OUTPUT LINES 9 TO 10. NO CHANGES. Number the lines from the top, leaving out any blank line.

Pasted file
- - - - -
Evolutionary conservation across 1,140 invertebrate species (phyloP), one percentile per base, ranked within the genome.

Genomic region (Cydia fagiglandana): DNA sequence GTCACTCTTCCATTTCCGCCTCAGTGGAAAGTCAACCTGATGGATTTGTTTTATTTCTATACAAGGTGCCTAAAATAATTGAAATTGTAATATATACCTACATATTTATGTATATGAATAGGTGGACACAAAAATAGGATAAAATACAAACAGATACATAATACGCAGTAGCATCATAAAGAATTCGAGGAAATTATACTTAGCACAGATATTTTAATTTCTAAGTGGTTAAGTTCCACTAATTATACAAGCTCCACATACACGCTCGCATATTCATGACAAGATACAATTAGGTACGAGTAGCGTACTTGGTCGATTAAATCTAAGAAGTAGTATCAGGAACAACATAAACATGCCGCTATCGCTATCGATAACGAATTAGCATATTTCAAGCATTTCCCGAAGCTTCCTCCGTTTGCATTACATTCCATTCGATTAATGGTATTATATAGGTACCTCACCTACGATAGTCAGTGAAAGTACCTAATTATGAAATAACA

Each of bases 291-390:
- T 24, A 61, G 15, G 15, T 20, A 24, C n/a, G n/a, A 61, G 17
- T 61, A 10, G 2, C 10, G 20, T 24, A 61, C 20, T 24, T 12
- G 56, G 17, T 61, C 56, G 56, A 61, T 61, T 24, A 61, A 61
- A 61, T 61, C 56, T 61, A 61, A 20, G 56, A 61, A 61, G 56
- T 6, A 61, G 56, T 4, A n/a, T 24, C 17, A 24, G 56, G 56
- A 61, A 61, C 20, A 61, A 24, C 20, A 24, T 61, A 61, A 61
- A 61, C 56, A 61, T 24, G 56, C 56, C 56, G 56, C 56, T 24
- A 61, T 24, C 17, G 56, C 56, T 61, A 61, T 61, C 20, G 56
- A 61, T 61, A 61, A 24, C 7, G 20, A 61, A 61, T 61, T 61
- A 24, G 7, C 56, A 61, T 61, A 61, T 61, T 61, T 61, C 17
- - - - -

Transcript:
- A 61, A 61, C 20, A 61, A 24, C 20, A 24, T 61, A 61, A 61
- A 61, C 56, A 61, T 24, G 56, C 56, C 56, G 56, C 56, T 24